Almighty God who hast sent the Spirit of truth unto us to guide us into all truth: so rule our lives by thy power that we may be truthful in thought and word and deed. May no fear or hope ever make us false in act or speech; cast out from us whatsoever loveth or maketh a lie, and bring us all into the perfect freedom of thy truth; through Jesus Christ our Lord.

—-The Pastor’s Prayerbook

Posted in * Christian Life / Church Life, Spirituality/Prayer

From the Morning Bible Readings

Seeing the crowds, he went up on the mountain, and when he sat down his disciples came to him. And he opened his mouth and taught them, saying: “Blessed are the poor in spirit, for theirs is the kingdom of heaven. “Blessed are those who mourn, for they shall be comforted. “Blessed are the meek, for they shall inherit the earth. “Blessed are those who hunger and thirst for righteousness, for they shall be satisfied. “Blessed are the merciful, for they shall obtain mercy. “Blessed are the pure in heart, for they shall see God. “Blessed are the peacemakers, for they shall be called sons of God. “Blessed are those who are persecuted for righteousness’ sake, for theirs is the kingdom of heaven.”

–Matthew 5:1-10

Posted in Theology, Theology: Scripture

Where I am going this Evening with Bishop Mark Lawrence

The Primate of Rwanda Onesphore Rwaje and others are consecrating David Bryan at Church of the Apostles in Columbia, South Carolina and I am following along to learn and get a chance to have fellowship with those present.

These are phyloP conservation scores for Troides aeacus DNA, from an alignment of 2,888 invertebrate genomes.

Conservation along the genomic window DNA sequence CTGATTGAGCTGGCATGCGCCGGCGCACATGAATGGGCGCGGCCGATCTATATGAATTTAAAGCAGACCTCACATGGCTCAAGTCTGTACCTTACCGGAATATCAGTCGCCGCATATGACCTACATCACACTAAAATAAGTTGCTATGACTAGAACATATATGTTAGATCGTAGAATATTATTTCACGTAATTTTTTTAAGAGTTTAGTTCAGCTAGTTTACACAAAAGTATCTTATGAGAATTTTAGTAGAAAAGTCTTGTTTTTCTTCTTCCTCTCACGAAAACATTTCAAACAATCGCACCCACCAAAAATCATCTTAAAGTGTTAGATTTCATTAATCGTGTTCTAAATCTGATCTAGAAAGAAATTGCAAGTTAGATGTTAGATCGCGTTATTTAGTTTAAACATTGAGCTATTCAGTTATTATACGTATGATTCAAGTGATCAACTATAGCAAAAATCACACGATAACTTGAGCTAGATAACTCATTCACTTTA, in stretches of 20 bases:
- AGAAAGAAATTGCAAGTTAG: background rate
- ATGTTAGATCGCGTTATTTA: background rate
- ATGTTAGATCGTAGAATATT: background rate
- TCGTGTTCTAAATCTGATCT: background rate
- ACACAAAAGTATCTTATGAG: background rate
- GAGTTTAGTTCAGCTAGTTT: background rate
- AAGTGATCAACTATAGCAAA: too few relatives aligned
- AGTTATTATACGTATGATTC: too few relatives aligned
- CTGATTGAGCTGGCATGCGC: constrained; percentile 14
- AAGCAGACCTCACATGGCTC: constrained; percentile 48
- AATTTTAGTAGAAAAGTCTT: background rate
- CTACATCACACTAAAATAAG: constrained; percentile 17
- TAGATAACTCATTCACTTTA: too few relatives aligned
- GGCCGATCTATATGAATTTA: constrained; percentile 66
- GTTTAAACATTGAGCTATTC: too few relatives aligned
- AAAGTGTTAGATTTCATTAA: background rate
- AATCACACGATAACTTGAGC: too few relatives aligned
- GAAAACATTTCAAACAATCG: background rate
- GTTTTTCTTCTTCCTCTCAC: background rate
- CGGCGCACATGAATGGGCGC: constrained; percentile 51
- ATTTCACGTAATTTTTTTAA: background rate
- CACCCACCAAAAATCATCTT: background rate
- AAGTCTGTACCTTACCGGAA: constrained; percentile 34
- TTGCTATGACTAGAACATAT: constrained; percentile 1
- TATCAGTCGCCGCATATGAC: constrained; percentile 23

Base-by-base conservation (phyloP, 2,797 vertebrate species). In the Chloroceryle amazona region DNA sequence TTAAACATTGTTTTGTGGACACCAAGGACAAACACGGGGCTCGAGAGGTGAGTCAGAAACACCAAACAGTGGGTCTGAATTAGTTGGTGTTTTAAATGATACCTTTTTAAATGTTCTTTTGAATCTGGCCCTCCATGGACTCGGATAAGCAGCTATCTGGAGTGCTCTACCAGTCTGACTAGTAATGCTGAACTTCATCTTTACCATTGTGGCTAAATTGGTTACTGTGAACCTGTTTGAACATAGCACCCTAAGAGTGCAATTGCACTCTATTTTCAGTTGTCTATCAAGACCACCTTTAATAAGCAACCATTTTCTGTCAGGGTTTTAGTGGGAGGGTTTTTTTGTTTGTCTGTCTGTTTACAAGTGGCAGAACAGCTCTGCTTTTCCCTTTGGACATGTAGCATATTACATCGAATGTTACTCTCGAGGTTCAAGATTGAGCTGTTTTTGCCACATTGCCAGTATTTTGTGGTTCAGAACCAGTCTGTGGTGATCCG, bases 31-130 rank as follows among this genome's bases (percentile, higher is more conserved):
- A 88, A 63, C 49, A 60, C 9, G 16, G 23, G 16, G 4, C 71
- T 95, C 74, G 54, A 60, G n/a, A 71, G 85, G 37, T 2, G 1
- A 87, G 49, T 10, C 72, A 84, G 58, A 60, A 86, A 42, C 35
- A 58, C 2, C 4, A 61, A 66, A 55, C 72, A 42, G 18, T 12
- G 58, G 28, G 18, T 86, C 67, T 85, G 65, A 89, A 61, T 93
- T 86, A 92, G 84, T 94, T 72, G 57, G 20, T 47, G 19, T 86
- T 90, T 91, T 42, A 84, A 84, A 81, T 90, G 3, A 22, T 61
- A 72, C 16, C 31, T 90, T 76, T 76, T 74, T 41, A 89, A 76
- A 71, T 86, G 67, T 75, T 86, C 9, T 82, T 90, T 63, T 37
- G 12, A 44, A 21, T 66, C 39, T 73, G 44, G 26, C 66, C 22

Posted in * Anglican - Episcopal, * Christian Life / Church Life, * South Carolina, Anglican Church in North America (ACNA), Anglican Provinces, Church of Rwanda, Ministry of the Ordained, Parish Ministry

(NPR Its All Politics Blog) CBO Report Warns Of Long-Term Debt Problems

There’s plenty of fodder for deficit hawks in a new report from the nonpartisan Congressional Budget Office. In short, the future looks grim….

First, the good news: The CBO projects the deficit will shrink to $378 billion in 2015, or 2.1 percent of the size of the overall U.S. economy. Compared with just a few years ago when the budget gap ballooned as a result of the recession, this marks a nearly unprecedented improvement in the deficit picture. It’s a rapid decline in budget shortfalls not seen since the end of World War II. The national debt will bottom out in 2018, at 68 percent of GDP.

The bad news: From there, the picture gets decidedly less rosy. Budget deficits gradually rise, “mainly because of increasing interest costs and growing spending for Social Security and the government’s major health care programs (Medicare, Medicaid, the Children’s Health Insurance Program, and subsidies to be provided through the health insurance exchanges),” says the report. By 2038, the national debt will reach 100 percent of GDP….

Read it all and follow the link to the actual report.

Posted in * Culture-Watch, * Economics, Politics, Aging / the Elderly, Budget, Economy, Ethics / Moral Theology, House of Representatives, Medicaid, Medicare, Middle Age, Office of the President, Politics in General, Senate, Social Security, Taxes, The National Deficit, The U.S. Government, Theology, Young Adults